Everyone values things differently.
This strikes at the very heart of value pricing.
We need to use something called price discrimination. That’s the economists’ fancy label for charging different customers different prices.
I’m going to share with you several practical approaches to price discrimination.
You can watch the video here.
#1 - Every client is different
When we are pricing a client, we should be taking into account their own particular unique needs. Every client has different goals in life, different ambitions, different pain points. We need to understand the exact needs of the client.
We need to understand what the client wants so that we can present them with solutions that are right for them.
My friend Ron Baker has a great phrase…
‘You must price the customer, not the service’.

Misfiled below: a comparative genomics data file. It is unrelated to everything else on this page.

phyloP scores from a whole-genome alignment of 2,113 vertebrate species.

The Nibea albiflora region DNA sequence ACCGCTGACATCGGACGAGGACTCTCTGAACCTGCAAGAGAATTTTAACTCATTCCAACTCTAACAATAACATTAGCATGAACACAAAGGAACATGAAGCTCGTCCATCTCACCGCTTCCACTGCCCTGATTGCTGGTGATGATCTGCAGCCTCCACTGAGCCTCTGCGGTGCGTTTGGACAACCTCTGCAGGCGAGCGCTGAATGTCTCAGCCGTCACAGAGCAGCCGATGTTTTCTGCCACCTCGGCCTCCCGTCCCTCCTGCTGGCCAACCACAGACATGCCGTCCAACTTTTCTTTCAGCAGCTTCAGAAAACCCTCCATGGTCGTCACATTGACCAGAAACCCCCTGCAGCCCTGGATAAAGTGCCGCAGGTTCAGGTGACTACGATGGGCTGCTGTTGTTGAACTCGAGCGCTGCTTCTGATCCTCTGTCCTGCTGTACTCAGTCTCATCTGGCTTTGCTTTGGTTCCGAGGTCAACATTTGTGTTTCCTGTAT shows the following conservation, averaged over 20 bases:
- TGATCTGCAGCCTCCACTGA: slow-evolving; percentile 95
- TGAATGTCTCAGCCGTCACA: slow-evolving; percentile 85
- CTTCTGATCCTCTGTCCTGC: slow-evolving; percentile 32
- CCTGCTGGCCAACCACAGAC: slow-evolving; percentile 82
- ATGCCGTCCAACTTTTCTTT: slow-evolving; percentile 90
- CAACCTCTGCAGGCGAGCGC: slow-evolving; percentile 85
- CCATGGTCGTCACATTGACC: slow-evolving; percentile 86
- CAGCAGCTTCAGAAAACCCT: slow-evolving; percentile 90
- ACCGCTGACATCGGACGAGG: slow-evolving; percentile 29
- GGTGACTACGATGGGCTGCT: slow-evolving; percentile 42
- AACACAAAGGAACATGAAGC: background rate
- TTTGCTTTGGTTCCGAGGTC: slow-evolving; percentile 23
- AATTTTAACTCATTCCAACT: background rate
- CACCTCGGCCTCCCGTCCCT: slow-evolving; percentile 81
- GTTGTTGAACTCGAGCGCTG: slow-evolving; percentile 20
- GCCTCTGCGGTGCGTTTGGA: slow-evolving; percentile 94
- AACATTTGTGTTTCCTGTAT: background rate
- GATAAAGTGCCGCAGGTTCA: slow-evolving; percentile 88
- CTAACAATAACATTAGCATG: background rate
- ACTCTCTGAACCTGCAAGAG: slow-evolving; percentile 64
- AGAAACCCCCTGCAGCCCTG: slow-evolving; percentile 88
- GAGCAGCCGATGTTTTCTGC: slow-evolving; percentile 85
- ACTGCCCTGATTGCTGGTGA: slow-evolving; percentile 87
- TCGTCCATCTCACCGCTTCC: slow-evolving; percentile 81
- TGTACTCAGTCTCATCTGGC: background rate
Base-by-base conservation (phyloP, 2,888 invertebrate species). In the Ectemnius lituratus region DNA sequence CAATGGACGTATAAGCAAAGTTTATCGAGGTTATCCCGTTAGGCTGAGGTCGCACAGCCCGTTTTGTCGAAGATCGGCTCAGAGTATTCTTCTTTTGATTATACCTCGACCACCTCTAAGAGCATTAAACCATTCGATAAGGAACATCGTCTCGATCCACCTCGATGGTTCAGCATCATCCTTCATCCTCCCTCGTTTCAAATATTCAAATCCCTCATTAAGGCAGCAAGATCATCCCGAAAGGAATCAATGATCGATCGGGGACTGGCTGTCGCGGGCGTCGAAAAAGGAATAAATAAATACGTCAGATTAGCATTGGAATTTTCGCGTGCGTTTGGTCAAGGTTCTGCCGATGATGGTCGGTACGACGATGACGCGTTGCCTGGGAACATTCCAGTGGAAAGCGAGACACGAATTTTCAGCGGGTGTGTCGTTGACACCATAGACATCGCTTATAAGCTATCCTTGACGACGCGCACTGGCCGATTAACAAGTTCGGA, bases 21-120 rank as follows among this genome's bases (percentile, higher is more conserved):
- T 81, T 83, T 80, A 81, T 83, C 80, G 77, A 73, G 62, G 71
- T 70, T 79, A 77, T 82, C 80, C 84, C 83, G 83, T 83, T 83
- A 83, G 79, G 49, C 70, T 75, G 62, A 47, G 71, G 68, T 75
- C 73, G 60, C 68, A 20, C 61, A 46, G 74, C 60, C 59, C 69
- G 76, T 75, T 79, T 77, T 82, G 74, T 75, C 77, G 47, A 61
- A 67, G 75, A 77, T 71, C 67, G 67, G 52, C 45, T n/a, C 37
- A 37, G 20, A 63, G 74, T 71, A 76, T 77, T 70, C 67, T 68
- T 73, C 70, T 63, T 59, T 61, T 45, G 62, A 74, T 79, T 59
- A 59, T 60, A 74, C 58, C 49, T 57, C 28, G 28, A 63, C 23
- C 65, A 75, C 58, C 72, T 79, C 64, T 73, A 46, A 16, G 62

We need to make sure that each client is priced uniquely.
#2 - Menu Pricing
This is where we present our clients with more than one package. Typically 3,...
Why is pricing one-off projects so hard to do? I get asked about it all the time.
I think there are really four main reasons why…
One-off projects are really challenging. But, we can price them using the same value pricing principles as any other service.
In my book “A Practical Approach to Value Pricing”, I teach a seven step foundation of value pricing. This seven step formula is the same formula we would apply to value price bookkeeping...
Sometimes referred to as an FPA, a Fixed Price Agreement is essentially a document that sets out in writing what has been agreed regarding the scope of the work, the price, and the payment terms.
I’m going to share with you some of the key elements you should have in all of your FPAs.
You can watch the video here.
#1 - Set out the price
Obviously, your FPA should set out what the price is. This price should be agreed on during your price conversation with the client.
It should also outline when the price is due to be paid. There needs to be a deadline set.
You may also need to include specific details to do with how the payment will be received, if it will be split into multiple payments and so on.
#2 - Set the scope of work
It should be very clearly stated what the scope of the work is going to be.